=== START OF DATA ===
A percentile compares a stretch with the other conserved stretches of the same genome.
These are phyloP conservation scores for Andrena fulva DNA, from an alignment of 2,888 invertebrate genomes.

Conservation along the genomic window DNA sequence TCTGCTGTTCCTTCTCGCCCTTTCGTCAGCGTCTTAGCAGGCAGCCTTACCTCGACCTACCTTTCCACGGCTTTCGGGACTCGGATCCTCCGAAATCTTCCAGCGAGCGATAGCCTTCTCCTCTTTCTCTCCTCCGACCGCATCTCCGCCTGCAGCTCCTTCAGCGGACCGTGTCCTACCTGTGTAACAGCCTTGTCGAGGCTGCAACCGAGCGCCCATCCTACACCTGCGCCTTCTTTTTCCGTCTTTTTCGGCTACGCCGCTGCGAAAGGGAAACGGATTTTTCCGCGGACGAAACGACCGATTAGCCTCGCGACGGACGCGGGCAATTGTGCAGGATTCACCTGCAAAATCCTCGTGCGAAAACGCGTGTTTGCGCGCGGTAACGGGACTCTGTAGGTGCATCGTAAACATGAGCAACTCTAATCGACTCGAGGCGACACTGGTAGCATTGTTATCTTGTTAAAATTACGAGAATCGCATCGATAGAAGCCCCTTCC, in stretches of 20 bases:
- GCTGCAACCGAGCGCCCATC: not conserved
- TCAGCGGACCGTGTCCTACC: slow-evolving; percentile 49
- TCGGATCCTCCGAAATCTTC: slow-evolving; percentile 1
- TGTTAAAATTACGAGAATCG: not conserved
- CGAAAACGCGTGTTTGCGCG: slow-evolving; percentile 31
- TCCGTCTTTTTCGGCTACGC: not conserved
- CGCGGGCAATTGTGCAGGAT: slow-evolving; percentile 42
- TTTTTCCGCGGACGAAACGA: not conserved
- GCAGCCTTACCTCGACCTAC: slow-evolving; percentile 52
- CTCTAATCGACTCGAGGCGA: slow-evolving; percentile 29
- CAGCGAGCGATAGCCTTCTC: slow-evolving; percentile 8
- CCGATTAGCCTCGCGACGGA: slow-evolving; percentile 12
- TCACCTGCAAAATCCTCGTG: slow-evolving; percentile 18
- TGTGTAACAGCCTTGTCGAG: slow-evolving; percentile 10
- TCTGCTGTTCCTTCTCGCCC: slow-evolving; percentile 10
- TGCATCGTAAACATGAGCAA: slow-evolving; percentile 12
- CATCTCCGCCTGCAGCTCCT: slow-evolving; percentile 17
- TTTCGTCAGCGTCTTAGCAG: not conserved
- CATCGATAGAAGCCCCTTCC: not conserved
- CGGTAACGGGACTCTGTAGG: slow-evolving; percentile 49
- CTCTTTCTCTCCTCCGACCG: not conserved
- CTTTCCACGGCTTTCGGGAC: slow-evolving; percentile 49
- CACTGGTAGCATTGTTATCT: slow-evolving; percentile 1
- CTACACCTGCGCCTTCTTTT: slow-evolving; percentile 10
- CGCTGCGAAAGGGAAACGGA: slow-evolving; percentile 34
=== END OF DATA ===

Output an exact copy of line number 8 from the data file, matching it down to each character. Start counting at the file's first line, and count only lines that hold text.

- CGAAAACGCGTGTTTGCGCG: slow-evolving; percentile 31